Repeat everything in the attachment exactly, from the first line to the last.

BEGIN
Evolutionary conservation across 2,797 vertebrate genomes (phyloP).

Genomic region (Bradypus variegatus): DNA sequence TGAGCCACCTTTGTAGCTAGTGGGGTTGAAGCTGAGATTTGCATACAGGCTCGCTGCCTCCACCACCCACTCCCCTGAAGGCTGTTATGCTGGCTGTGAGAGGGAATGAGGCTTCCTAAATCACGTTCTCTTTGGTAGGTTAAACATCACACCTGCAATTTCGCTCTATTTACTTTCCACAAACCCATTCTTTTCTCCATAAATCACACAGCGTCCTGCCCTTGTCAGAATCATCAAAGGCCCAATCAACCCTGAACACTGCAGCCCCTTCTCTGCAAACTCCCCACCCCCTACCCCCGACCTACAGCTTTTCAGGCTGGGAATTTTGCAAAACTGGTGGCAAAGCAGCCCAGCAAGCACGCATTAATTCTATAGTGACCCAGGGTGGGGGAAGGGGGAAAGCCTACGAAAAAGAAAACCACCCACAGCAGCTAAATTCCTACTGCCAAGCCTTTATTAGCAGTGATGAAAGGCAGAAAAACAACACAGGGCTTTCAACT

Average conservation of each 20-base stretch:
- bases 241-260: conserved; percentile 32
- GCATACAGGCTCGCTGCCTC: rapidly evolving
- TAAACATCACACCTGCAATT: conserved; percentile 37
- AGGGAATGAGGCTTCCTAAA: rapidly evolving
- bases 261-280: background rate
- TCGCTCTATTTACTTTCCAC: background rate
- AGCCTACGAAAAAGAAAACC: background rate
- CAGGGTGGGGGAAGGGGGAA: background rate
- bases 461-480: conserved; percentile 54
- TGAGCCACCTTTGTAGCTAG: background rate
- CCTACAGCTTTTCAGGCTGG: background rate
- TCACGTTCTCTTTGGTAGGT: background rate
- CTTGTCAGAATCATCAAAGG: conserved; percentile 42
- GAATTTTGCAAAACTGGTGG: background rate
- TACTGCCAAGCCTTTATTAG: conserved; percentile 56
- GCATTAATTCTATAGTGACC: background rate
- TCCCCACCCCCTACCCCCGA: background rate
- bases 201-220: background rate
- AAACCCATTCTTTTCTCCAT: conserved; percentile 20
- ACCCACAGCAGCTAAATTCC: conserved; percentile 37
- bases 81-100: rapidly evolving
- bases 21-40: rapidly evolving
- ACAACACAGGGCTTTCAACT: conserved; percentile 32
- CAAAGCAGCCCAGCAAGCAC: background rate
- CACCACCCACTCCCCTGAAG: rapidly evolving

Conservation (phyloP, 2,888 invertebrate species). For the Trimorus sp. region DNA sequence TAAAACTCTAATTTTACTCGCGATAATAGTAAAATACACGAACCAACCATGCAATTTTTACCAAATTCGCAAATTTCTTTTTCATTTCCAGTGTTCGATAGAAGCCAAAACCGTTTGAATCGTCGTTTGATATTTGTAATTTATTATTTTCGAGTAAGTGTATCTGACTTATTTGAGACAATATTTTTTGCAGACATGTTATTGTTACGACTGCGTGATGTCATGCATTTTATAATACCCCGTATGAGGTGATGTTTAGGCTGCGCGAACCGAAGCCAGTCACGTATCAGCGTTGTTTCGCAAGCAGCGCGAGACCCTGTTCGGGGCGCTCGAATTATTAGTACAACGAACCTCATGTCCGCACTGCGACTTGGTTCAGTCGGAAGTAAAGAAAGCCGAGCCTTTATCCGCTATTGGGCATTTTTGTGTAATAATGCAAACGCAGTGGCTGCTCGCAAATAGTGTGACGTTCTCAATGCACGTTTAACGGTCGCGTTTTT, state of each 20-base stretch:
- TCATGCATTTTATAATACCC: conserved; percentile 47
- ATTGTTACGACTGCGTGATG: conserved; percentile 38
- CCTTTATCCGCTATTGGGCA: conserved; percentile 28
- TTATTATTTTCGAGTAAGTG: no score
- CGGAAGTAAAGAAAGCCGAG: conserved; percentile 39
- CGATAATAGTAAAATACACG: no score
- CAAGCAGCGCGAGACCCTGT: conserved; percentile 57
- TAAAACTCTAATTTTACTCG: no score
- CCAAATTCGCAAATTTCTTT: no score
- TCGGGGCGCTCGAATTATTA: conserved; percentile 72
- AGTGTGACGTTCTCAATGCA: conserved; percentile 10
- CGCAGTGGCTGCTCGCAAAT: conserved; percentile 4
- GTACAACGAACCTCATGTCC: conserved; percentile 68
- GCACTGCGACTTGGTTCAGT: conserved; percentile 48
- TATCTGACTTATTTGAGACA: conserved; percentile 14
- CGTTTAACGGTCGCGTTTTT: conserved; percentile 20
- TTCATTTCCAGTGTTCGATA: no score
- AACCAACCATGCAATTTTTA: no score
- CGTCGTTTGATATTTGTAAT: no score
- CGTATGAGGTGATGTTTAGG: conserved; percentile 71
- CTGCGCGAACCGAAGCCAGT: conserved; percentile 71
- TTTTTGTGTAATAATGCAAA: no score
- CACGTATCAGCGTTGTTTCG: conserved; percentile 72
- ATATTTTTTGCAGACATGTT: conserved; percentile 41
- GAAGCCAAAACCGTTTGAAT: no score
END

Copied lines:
Evolutionary conservation across 2,797 vertebrate genomes (phyloP).

Genomic region (Bradypus variegatus): DNA sequence TGAGCCACCTTTGTAGCTAGTGGGGTTGAAGCTGAGATTTGCATACAGGCTCGCTGCCTCCACCACCCACTCCCCTGAAGGCTGTTATGCTGGCTGTGAGAGGGAATGAGGCTTCCTAAATCACGTTCTCTTTGGTAGGTTAAACATCACACCTGCAATTTCGCTCTATTTACTTTCCACAAACCCATTCTTTTCTCCATAAATCACACAGCGTCCTGCCCTTGTCAGAATCATCAAAGGCCCAATCAACCCTGAACACTGCAGCCCCTTCTCTGCAAACTCCCCACCCCCTACCCCCGACCTACAGCTTTTCAGGCTGGGAATTTTGCAAAACTGGTGGCAAAGCAGCCCAGCAAGCACGCATTAATTCTATAGTGACCCAGGGTGGGGGAAGGGGGAAAGCCTACGAAAAAGAAAACCACCCACAGCAGCTAAATTCCTACTGCCAAGCCTTTATTAGCAGTGATGAAAGGCAGAAAAACAACACAGGGCTTTCAACT

Average conservation of each 20-base stretch:
- bases 241-260: conserved; percentile 32
- GCATACAGGCTCGCTGCCTC: rapidly evolving
- TAAACATCACACCTGCAATT: conserved; percentile 37
- AGGGAATGAGGCTTCCTAAA: rapidly evolving
- bases 261-280: background rate
- TCGCTCTATTTACTTTCCAC: background rate
- AGCCTACGAAAAAGAAAACC: background rate
- CAGGGTGGGGGAAGGGGGAA: background rate
- bases 461-480: conserved; percentile 54
- TGAGCCACCTTTGTAGCTAG: background rate
- CCTACAGCTTTTCAGGCTGG: background rate
- TCACGTTCTCTTTGGTAGGT: background rate
- CTTGTCAGAATCATCAAAGG: conserved; percentile 42
- GAATTTTGCAAAACTGGTGG: background rate
- TACTGCCAAGCCTTTATTAG: conserved; percentile 56
- GCATTAATTCTATAGTGACC: background rate
- TCCCCACCCCCTACCCCCGA: background rate
- bases 201-220: background rate
- AAACCCATTCTTTTCTCCAT: conserved; percentile 20
- ACCCACAGCAGCTAAATTCC: conserved; percentile 37
- bases 81-100: rapidly evolving
- bases 21-40: rapidly evolving
- ACAACACAGGGCTTTCAACT: conserved; percentile 32
- CAAAGCAGCCCAGCAAGCAC: background rate
- CACCACCCACTCCCCTGAAG: rapidly evolving

Conservation (phyloP, 2,888 invertebrate species). For the Trimorus sp. region DNA sequence TAAAACTCTAATTTTACTCGCGATAATAGTAAAATACACGAACCAACCATGCAATTTTTACCAAATTCGCAAATTTCTTTTTCATTTCCAGTGTTCGATAGAAGCCAAAACCGTTTGAATCGTCGTTTGATATTTGTAATTTATTATTTTCGAGTAAGTGTATCTGACTTATTTGAGACAATATTTTTTGCAGACATGTTATTGTTACGACTGCGTGATGTCATGCATTTTATAATACCCCGTATGAGGTGATGTTTAGGCTGCGCGAACCGAAGCCAGTCACGTATCAGCGTTGTTTCGCAAGCAGCGCGAGACCCTGTTCGGGGCGCTCGAATTATTAGTACAACGAACCTCATGTCCGCACTGCGACTTGGTTCAGTCGGAAGTAAAGAAAGCCGAGCCTTTATCCGCTATTGGGCATTTTTGTGTAATAATGCAAACGCAGTGGCTGCTCGCAAATAGTGTGACGTTCTCAATGCACGTTTAACGGTCGCGTTTTT, state of each 20-base stretch:
- TCATGCATTTTATAATACCC: conserved; percentile 47
- ATTGTTACGACTGCGTGATG: conserved; percentile 38
- CCTTTATCCGCTATTGGGCA: conserved; percentile 28
- TTATTATTTTCGAGTAAGTG: no score
- CGGAAGTAAAGAAAGCCGAG: conserved; percentile 39
- CGATAATAGTAAAATACACG: no score
- CAAGCAGCGCGAGACCCTGT: conserved; percentile 57
- TAAAACTCTAATTTTACTCG: no score
- CCAAATTCGCAAATTTCTTT: no score
- TCGGGGCGCTCGAATTATTA: conserved; percentile 72
- AGTGTGACGTTCTCAATGCA: conserved; percentile 10
- CGCAGTGGCTGCTCGCAAAT: conserved; percentile 4
- GTACAACGAACCTCATGTCC: conserved; percentile 68
- GCACTGCGACTTGGTTCAGT: conserved; percentile 48
- TATCTGACTTATTTGAGACA: conserved; percentile 14
- CGTTTAACGGTCGCGTTTTT: conserved; percentile 20
- TTCATTTCCAGTGTTCGATA: no score
- AACCAACCATGCAATTTTTA: no score
- CGTCGTTTGATATTTGTAAT: no score
- CGTATGAGGTGATGTTTAGG: conserved; percentile 71
- CTGCGCGAACCGAAGCCAGT: conserved; percentile 71
- TTTTTGTGTAATAATGCAAA: no score
- CACGTATCAGCGTTGTTTCG: conserved; percentile 72
- ATATTTTTTGCAGACATGTT: conserved; percentile 41
- GAAGCCAAAACCGTTTGAAT: no score